So, for example, good copy will not say “concept,” but rather “idea.” It will say “book” rather than “novel,” or “movies” rather than “cinema,” etc. You get the idea.
It’s important to realize than probably no one has a dictionary handy when they’re reading your sales copy. They’re not going to take the time to look up a word if they don’t know what it means.
But what’s even more important is the fact that “big words” sound pretentious. They sound academic, whereas good sales copy should sound informal.
So good copy makes rich use of the vernacular (which, yes, is a “big word,” but I’m here to inform, not to sell… “vernacular,” by the way, means “everyday language”).
In fact, the grammar of good copy probably won’t be all too pristine. It may include fragments, run-on sentences, dangling modifiers, and other faux-pas that would keep any English major up at night.
Because, again, it all comes down to who the audience is. Sales copy written for the everyman, “Joe-Six-Pack.” And guess what? Joe-Six-Pack makes these kinds of grammatical errors all the time.
And you know what else? Joe doesn’t care if you scored an 800 on the writing section of your SATs. Only your ego does… but your ego isn’t going to make a purchase on your sales page.
Now, making your language simple doesn’t mean it has to be dull. Far from it. In fact, prudent use of metaphors and rhetoric can help you sell better — and here’s why.
More often than not, it is the job of the copywriter to reveal a problem to the reader that the reader didn’t even know they had in the first place.
It can be hard for anyone to identify why they need your product/service. Recently, we launched a product with our client David Wygant called The Love Blueprint, which is essentially a manual for discovering and embracing one’s ideal love life (from the sex they want to how they prefer to communicate in relationships, and everything in between).
The opening email for the launch went like this (and we’re paraphrasing here):
When you go to a restaurant, you order your food exactly the way you want it. If you want medium-rare stake with mashed potatoes, you order that, not a well-done chicken with yams. You order it EXACTLY the way you want it done… so why would you “order” people in your love life who aren’t EXACTLY what you want?
The use of metaphor here is significant because we’re talking about love, which is an extremely vague topic. If we had simply led with “why do you have relationships with people you’re not into?” almost nobody would identify with it.
But by leading with a metaphor that compared something almost anybody could identify with (ordering in a restaurant) to what we were selling to, we hooked them. They could say, “You know what, I’ve never thought about it like that. You’re right. I do ‘order’ people in my love life who I don’t want.”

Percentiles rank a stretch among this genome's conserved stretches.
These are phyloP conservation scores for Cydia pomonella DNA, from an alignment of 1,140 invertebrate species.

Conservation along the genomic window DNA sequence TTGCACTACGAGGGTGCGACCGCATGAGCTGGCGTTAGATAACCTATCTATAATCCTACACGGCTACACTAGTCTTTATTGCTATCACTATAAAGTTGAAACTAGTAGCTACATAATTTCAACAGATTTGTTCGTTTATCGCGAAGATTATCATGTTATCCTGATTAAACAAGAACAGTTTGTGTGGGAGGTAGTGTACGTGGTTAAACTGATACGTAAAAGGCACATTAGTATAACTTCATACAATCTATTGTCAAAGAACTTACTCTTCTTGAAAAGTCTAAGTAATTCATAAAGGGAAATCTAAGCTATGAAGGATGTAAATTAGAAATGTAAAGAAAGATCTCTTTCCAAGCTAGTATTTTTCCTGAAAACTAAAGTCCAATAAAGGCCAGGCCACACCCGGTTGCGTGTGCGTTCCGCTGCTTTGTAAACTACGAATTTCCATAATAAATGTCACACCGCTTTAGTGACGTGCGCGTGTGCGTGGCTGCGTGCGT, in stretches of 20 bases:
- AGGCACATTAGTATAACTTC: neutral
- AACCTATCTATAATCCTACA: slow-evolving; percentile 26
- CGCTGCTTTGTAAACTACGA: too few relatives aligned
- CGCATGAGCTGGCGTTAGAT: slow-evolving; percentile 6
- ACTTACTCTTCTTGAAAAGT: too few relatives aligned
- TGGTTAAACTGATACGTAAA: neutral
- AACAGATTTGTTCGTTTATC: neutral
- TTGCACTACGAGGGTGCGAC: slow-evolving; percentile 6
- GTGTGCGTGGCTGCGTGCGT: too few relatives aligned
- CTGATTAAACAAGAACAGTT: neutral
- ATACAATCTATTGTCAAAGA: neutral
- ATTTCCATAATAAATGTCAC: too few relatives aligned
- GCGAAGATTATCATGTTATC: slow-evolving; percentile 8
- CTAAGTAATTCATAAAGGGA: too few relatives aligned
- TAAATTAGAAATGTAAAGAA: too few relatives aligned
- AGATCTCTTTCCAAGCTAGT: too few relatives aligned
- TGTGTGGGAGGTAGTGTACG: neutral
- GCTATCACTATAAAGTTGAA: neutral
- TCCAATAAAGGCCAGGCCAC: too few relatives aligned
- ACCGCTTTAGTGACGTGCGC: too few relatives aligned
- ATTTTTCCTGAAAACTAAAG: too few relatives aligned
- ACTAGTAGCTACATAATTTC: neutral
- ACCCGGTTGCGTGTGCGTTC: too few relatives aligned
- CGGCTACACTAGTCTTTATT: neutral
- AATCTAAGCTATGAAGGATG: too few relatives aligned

This is, of course, just one example. But there are plenty of others in marketing history. Think about Apple’s landmark 1984 advertisement. It’s basically a minute-long allegory in which the heroine (Apple) frees society from the oppression of Apple’s competitor (IBM).
Or take a moment to think about Red Bull’s famous tagline “It gives you wings.” What are they communicating with that message? They’re saying, “Anything with caffeine can give you energy. But Red Bull gives you superpowers.”
So what have we learned today? Well, not every writer is a good copywriter. Good, effective copywriting is just as much of a science as it is an art.
Sure, it involves creativity, and in fact, the greatest copywriters will indeed have that in spades.
But, there are also rules. There are structures, proven formulas that sell. And while rules can be bent or broken, only a fool would dismiss them out of hand.
Good copy should be organized. The headlines should speak to the audience’s pain points. The language should be simple, yet lively, the grammar active and informal.
And there are plenty of others that could have been listed here. I haven’t even touched on formatting and knowing which words to bold, italicize, underline, and highlight. Maybe we’ll save that for a separate article.
But to bring it all home, what you should know about copywriting is this. Not all writing is copywriting, and not all copywriting is good copywriting that can effectively sell whatever you’re trying to sell.
If the world were any different, Stephen King would be scripting Coke commercials. We never would have had Salem’s Lot, and companies like TM34 Marketing wouldn’t exist.